Something they Alice shows in The Lovely Bones is the beauty of human sexuality. Feeling like a broken record player, I keep talking about how beautiful this book is. But I cannot use words to describe what you feel in this book: You taste the blood of a murder, feel two bodies make love, smell the sickness waft throughout a hospital. This is not half of what you feel in this book. Never once in this book did I think where are these, characters what are they doing? This happens often in the newer books that I read. An author uses no imagery. They get right to the story. But without imagery I cannot comprehend what is going on in a story. In this book the imagery is the perfect amount it does not clog the story, but I can feel everything.
    In The Lovely Bones a young girl, Susie is murdered. She goes to her heaven from which she can leave. She often leaves as a spirit and watches over her family. Her family goes through troubles as any normal family would. Susie helps the family find her killer. But he gets away. After this the storyline breaks of from basically one story to ten side stories. This follows the whole family who has grown apart I will not spoil the ending but I will say that it ends as happy as realistically as possible. This is no Disney book. If you cannot handle the hardships of life, first of all you need to eventually outgrow that, and secondly don’t read this book. If you love books like David Leviathan’s that are about human nature, love, the meaning of life, and what if then this is the book for you. The heaven that Alice Sebold creates is beautiful. If you are or are not religious you will appreciate her effort. This now my second favorite book and author. I read quite a bit so that is an accomplishment in my book. On that point, I think this should be on everyone’s bookshelf.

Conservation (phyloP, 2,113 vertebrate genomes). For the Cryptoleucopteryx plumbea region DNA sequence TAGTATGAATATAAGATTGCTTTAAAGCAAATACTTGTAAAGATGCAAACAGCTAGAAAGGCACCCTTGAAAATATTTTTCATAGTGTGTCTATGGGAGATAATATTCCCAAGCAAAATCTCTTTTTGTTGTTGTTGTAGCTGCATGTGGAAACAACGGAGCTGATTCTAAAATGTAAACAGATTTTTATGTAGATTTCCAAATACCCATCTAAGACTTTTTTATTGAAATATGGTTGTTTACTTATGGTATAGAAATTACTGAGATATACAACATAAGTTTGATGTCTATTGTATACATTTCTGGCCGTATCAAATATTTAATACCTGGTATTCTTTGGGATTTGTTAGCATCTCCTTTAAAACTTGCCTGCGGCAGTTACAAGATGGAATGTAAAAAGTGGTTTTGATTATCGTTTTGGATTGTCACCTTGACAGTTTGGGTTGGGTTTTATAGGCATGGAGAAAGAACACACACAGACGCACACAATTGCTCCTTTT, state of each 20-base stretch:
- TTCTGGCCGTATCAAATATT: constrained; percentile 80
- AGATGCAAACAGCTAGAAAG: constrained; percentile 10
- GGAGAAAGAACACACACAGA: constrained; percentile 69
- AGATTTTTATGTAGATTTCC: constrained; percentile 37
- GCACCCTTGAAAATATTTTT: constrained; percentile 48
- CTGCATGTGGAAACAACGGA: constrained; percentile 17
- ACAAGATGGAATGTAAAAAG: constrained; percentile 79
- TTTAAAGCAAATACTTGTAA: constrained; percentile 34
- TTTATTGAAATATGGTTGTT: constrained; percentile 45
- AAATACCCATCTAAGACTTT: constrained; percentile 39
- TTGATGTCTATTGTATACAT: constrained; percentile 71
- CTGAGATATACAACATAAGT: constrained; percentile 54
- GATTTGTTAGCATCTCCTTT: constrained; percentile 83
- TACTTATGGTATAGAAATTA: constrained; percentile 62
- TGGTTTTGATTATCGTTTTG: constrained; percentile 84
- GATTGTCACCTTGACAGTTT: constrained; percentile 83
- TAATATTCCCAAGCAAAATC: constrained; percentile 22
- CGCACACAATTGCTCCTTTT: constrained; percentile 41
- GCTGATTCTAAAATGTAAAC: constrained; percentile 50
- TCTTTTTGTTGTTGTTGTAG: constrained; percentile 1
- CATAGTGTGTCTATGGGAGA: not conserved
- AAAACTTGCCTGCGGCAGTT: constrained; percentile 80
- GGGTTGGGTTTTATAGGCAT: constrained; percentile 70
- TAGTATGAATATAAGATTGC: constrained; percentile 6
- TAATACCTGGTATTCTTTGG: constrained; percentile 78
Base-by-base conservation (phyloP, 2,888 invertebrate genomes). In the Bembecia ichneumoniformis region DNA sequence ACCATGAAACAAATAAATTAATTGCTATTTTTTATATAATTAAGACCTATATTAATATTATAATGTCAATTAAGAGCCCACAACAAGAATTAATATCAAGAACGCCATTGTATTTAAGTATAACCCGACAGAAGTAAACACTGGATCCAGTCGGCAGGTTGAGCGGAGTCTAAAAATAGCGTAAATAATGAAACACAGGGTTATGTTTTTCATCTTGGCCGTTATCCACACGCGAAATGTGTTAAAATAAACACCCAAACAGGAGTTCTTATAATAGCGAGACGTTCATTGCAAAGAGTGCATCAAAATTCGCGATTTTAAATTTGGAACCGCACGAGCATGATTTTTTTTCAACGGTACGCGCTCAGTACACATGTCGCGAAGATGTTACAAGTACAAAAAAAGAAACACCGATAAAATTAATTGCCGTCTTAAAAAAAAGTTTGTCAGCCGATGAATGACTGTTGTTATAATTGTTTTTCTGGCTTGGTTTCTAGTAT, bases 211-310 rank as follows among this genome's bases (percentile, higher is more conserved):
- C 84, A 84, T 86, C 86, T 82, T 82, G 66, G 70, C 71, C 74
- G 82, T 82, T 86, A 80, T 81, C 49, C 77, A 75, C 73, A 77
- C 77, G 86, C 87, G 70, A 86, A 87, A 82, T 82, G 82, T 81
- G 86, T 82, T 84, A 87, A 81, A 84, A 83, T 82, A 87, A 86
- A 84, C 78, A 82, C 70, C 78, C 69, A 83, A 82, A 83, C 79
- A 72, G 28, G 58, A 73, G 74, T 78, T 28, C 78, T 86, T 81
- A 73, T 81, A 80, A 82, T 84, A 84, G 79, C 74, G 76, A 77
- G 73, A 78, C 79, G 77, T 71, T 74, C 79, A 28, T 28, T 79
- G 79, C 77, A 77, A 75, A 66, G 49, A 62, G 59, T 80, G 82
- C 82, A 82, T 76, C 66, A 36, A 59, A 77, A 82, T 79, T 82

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  5. Sundip G. 9th Says:

    The Fault in Our Stars by John Green

    The Fault in Our Stars is a spectacular love story on an adolescent young lady, named Hazel Grace Lancaster, who has been diagnosed with lung cancer and reluctantly goes to a cancer support group. In one of the gatherings she gets the attention of a teen kid, his name is Augustus Waters also known as Gus. He is beguiling and witty. Augustus has had osteosarcoma, an uncommon manifestation of bone growth, yet has recently had it all clear. After learning more about each other’s personalities and interest, they fall in love and learn to cope with the presence of death. At first Hazel tries hard not to let Augustus know how she is feels for him because she does not want to put him in pain if something happens to her. They both find a common interest in the novel An Imperial Affliction by Peter Van Houten, who fled to Amsterdam after the novel was published and has not been heard from since. In the search for answers from the author, Augustus reveals that he tracked down Van Houten’s assistant, Lidewij. Through the assistant’s help, they are able to contact their favorite author for the rest of the story and questions they have. Shortly after Augustus invites Hazel on a picnic. During the picnic, Hazel warns Augustus not to fall in love with her because she is like a grenade that could explode whenever. While searching for the author of their favorite book in Amsterdam, Augustus breaks some heartbreaking news to Hazel, and both of their worlds fall apart around them.

    If you relish adolescent grown-up books, brimming with witty humor and heartbreaking events, this book is ideal for you. Expect to laugh, cry and smile throughout this novel. I highly recommend this book.